PKC activity assay.
Conventional Ca2+- and diacylglycerol-sensitive PKC (cPKC) activity was measured in cytosolic and membrane fractions of isolated crypt, crypt denuded colon, and whole proximal and distal colon samples from normal and day 12 post-Citrobacter-infected animals using a PKC assay system (GIBCO BRL, Grand Island, NY). Subcellular fractions were prepared by homogenization of both isolated crypts and whole distal colon tissue in 1.5 ml of ice-cold homogenization buffer (50 mM Tris ⋅ HCl, pH 7.5, containing 5 mM EDTA, 10 mM EGTA, 0.3% mercaptoethanol, 10 mM benzamidine, 50 μg/ml phenylmethylsulfonyl fluoride, and 50 μg/ml leupeptin) using a Tekmar Tissuemizer (Tekmar, Cincinnati, OH) rotating at 20,000 rpm for five 40-s periods. Cytosolic and membrane fractions were separated by sedimentation for 30 min at 100,000 g. The resulting pellet was then detergent extracted in buffer (1% Triton X-100, 10 mM Tris ⋅ HCl, pH 7.5, 140 mM NaCl, 25 mM KCl, 5 mM MgCl2, 2 mM EDTA, and 2 mM EGTA) containing protease inhibitors, and the solubilized membrane fraction was collected by centrifugation. Protein content was determined using the Bio-Rad DC protein assay kit. PKC activity was quantified by the transfer of the terminal phosphate of [γ-32P]ATP (Amersham, Arlington Heights, IL) to myelin basic protein synthetic peptide (41). cPKC specificity was determined by using a cPKC pseudosubstrate inhibitor peptide [PKC-(19–36)] provided by the manufacturer. Incorporated radioactivity was determined by scintillation counting, and activities were expressed as picomoles of phosphate transferred per minute per milligram of protein.
Tissue preparation for Western blot analysis.
Male Swiss Webster mice (15–20 g; Harlan Sprague Dawley, Houston, TX) were killed by cervical dislocation 0, 1, 3, 6, 9, 12, and 15 days after Citrobacter inoculation. The entire distal colon was removed, flushed with ice-cold PBS, and cut open longitudinally. Crypts were then isolated by attachment of the colonic sheet to a paddle followed by immersion in Ca2+-free standard Krebs-buffered saline (in mmol/l: 107 NaCl, 4.5 KCl, 0.2 NaH2PO4, 1.8 Na2HPO4, 10 glucose, and 10 EDTA) maintained at 37°C and gassed with 5% CO2-95% O2. The crypts were then separated from the surrounding connective tissue/muscle layers by mechanical vibration for 30 s into ice-cold KCl HEPES saline (in mmol/l: 100 potassium gluconate, 20 NaCl, 1.25 CaCl2, 1 MgCl2, 10 HEPES, 10 glucose, and 5 sodium pyruvate) and 0.1% BSA, resembling the intracellular medium. The remaining crypt-denuded colon was then saved for biochemical analysis of PKC activity. Control crypts were similarly isolated from the entire (∼3 cm long) proximal colon of TMCH animals for cPKC activity measurements.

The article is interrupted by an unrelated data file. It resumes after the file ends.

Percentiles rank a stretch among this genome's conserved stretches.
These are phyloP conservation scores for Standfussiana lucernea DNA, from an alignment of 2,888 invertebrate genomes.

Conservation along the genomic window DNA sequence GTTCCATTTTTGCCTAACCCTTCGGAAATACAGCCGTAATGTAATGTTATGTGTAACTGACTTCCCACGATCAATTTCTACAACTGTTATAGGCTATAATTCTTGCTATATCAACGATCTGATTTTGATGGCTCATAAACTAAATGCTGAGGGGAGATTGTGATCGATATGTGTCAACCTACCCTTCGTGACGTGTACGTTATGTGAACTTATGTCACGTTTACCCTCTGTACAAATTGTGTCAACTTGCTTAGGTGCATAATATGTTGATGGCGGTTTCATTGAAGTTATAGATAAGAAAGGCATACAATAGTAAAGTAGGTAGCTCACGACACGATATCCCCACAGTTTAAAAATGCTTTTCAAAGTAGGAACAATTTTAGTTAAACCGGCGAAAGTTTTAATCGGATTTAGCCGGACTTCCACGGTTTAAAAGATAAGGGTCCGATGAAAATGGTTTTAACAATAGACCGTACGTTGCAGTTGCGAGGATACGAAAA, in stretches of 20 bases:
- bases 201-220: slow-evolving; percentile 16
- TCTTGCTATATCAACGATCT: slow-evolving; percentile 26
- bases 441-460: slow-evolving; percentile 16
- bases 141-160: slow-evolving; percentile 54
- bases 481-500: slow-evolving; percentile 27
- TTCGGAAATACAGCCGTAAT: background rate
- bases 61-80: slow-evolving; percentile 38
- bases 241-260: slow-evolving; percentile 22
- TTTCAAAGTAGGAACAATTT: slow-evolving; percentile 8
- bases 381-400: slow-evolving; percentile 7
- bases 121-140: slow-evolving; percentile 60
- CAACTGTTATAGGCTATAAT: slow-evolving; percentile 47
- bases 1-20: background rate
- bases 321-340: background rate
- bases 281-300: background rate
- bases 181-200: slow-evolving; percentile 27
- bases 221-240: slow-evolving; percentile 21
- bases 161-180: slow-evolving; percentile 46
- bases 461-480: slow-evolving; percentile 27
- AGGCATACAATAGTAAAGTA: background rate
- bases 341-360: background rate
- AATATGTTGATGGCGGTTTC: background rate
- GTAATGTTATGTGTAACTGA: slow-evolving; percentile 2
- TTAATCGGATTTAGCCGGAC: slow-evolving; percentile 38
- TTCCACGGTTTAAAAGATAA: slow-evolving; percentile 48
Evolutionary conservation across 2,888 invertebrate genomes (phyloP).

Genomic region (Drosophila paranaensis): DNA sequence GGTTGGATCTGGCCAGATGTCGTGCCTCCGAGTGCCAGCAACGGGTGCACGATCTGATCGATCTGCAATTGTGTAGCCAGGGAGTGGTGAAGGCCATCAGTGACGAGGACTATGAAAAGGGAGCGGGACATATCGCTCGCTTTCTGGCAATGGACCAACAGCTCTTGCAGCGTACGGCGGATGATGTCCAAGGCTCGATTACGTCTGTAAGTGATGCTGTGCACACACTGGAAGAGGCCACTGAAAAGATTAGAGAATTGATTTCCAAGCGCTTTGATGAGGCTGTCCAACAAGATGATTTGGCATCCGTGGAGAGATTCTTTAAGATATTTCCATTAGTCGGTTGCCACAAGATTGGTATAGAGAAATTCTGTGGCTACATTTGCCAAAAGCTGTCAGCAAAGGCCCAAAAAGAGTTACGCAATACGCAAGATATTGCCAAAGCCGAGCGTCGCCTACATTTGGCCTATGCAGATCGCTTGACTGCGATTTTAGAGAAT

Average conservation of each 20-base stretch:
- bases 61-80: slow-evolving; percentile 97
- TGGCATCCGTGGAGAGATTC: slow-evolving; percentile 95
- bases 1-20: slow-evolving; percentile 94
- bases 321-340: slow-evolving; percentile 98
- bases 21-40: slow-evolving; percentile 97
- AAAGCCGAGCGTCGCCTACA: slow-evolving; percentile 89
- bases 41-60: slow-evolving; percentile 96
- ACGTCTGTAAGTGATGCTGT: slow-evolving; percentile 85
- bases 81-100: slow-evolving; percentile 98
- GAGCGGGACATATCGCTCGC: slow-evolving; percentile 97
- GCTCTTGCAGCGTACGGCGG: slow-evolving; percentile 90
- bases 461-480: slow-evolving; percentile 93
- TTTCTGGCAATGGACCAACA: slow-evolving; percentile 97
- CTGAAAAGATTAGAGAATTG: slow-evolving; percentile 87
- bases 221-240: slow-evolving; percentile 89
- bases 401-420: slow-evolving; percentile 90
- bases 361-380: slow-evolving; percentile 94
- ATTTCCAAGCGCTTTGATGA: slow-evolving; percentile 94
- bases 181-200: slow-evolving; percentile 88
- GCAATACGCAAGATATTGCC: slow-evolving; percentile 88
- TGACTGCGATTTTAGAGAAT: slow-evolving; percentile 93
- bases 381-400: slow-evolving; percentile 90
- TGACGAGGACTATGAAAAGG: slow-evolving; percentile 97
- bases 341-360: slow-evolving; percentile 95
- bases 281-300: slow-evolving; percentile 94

Crude cellular homogenates were prepared from isolated crypts taken from three normal and Citrobacter-infected animals per experimental observation by homogenization in detergent containing buffer (in mM: 50 Tris ⋅ HCl, 250 sucrose, 2 EDTA, 1 EGTA, pH 7.5, and 10 2-mercaptoethanol, with 0.5% Triton X-100, plus protease inhibitors) followed by a low-speed spin (15,000 g for 15 min). The clear supernatant was saved as total cell extract. Subcellular membrane and cytosolic fractions were prepared from similar crypts by omitting detergent and by centrifugation at 100,000g. The resulting pellet was then detergent extracted (1% Triton X-100, 10 mM Tris ⋅ HCl, pH 7.5, 140 mM NaCl, 25 mM KCl, 5 mM MgCl2, 2 mM EDTA, 2 mM EGTA, and protease inhibitors), and the solubilized membrane fraction was collected by centrifugation. The detergent-insoluble pellet was solubilized in RIPA buffer (PBS, 1% NP-40, 0.1% SDS, and 0.5% sodium deoxycholate) for estimates of cytoskeletal-associated protein.
Nuclear extracts were prepared from freshly isolated mucosal tissue by the method of Zhang and colleagues (42). Protein concentration was measured in cytosolic, membrane, cytoskeletal, and nuclear fractions before electrophoresis. Mouse brain homogenates acted as positive controls for PKC isoform immunoblotting assays. Total cell extracts or subcellular fractions (30 μg protein/lane) were subjected to 10% SDS-PAGE and electrotransferred to nitrocellulose membranes. The efficiency of electrotransfer was checked by backstaining gels with Coomassie blue and/or by reversible staining of the electrotransferred protein directly on the nitrocellulose membrane with ponceau S solution. No variability in transfer was noted. Destained membranes were blocked with 5% nonfat dried milk in 20 mM Tris ⋅ HCl and 137 mM NaCl, pH 7.5 (TBS), for 1 h at room temperature and then overnight at 4°C. Immunoantigenicity was detected by incubating the membranes for 2 h with PKC isoform/CFTR antibodies (0.5–1.0 μg/ml in TBS containing 0.1% Tween 20; Sigma). After washing, membranes were incubated with horseradish peroxidase-conjugated goat anti-rabbit IgG or rat anti-mouse IgG and developed using the ECL detection system (Amersham) according to the manufacturer's instructions.